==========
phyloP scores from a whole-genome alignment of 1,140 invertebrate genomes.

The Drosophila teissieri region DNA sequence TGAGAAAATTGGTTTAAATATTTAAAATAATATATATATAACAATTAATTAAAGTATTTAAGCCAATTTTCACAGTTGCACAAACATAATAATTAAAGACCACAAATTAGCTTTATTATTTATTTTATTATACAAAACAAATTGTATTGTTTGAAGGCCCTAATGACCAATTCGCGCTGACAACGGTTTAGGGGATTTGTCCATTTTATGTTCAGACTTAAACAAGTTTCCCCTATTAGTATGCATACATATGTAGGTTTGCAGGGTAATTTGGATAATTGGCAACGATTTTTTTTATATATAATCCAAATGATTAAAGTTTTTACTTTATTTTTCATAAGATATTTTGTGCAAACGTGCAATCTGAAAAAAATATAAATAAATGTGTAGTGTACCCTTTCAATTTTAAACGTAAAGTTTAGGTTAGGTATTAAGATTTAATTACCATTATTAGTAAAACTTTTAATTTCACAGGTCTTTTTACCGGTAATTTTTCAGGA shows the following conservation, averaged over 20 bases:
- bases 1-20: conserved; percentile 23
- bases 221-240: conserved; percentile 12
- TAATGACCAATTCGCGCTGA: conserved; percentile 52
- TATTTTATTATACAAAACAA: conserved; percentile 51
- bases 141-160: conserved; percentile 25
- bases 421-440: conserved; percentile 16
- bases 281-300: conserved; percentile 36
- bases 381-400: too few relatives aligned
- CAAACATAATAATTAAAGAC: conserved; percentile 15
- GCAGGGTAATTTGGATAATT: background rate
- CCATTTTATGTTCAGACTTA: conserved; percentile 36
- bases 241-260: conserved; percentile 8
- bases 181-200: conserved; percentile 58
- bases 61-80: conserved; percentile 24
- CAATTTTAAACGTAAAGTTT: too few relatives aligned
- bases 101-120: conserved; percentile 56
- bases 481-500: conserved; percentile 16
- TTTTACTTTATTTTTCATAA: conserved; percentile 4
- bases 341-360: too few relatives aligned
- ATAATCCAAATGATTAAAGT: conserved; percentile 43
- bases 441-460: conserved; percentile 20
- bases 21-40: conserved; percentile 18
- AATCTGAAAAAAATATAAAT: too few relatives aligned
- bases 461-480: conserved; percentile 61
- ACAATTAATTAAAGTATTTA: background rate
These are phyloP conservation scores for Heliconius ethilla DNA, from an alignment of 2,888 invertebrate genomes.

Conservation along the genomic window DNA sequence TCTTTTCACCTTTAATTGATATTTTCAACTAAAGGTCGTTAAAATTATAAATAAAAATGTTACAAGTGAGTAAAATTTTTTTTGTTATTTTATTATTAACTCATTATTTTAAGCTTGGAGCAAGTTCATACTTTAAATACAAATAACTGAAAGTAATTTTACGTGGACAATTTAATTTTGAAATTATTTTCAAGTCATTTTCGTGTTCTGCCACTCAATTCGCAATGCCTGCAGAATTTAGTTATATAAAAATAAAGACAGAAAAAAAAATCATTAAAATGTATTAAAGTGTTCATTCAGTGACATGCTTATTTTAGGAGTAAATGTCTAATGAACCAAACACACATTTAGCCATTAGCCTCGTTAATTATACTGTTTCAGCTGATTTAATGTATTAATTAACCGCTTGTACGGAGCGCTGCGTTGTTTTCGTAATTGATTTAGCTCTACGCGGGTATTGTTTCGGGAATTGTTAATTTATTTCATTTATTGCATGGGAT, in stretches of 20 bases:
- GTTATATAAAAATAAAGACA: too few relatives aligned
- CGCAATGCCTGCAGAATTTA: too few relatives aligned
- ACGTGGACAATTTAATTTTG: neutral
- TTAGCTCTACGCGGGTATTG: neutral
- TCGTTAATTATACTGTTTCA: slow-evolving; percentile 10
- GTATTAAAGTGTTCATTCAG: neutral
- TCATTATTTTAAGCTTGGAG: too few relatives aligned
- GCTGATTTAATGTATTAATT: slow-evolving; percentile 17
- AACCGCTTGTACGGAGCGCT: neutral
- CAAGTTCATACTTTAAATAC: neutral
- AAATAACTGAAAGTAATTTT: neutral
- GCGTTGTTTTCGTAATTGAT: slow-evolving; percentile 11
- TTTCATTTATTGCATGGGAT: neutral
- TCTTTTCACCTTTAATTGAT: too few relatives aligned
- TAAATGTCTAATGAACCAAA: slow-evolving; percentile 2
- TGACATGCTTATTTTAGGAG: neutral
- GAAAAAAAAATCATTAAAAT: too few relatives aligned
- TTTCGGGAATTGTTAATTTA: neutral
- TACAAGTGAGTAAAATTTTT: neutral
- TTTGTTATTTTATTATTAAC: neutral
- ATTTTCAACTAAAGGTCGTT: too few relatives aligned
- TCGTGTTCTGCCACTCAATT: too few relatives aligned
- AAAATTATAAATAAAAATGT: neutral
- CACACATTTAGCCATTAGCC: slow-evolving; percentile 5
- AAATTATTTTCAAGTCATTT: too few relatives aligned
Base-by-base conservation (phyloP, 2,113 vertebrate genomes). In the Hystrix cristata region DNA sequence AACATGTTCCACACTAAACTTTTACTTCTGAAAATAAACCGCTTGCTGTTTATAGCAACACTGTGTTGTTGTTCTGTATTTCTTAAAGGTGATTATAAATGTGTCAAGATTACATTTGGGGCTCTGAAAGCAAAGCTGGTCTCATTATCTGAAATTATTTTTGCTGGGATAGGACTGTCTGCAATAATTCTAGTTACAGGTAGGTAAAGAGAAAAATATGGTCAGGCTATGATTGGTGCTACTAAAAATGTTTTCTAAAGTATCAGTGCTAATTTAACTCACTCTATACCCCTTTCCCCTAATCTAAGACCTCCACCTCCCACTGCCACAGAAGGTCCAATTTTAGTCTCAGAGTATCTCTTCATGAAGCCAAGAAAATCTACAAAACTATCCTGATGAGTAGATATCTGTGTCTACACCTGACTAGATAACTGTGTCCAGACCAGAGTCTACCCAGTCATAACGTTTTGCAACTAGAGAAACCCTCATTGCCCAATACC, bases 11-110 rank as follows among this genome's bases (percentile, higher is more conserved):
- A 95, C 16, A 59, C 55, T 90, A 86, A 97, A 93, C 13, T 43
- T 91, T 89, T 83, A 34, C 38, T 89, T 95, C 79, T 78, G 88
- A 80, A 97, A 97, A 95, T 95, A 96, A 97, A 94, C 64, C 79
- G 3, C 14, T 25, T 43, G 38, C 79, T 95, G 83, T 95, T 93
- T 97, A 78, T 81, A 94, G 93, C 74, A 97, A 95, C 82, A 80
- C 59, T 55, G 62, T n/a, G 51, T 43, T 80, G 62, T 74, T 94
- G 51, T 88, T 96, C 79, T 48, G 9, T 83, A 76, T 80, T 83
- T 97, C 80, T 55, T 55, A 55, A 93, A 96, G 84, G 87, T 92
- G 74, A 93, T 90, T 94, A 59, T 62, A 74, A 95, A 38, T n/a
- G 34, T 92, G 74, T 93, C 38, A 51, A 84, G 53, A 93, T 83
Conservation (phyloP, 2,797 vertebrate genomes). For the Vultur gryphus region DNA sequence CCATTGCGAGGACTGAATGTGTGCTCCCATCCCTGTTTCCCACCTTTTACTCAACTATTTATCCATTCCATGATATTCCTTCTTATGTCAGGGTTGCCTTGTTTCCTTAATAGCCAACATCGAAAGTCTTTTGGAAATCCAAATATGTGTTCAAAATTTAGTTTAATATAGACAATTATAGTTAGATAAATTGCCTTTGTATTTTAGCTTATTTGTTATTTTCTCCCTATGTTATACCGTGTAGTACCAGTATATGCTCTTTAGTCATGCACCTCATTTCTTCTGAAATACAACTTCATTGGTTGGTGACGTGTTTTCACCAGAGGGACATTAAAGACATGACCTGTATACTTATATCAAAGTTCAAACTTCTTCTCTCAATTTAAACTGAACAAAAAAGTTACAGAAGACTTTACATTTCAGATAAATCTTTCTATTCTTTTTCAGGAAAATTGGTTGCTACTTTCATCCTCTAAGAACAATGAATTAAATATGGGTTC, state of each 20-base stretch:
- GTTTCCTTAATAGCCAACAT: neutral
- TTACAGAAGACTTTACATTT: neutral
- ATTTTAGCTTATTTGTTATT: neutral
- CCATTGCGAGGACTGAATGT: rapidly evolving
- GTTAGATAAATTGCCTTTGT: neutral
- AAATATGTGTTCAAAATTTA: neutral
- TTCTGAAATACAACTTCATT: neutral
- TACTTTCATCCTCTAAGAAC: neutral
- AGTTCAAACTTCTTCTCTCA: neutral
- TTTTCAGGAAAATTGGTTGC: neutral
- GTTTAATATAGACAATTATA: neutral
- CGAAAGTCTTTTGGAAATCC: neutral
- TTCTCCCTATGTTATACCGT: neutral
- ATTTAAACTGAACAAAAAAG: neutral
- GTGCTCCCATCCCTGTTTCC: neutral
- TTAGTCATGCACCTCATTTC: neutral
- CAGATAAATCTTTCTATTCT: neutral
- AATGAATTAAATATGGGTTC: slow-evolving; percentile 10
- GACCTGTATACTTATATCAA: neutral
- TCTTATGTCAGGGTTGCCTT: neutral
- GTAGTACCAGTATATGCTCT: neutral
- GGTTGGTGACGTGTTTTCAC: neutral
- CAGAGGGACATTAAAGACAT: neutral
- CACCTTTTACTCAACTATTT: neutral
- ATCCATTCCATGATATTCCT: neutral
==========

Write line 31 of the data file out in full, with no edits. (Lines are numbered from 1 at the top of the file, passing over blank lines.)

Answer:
- CGCAATGCCTGCAGAATTTA: too few relatives aligned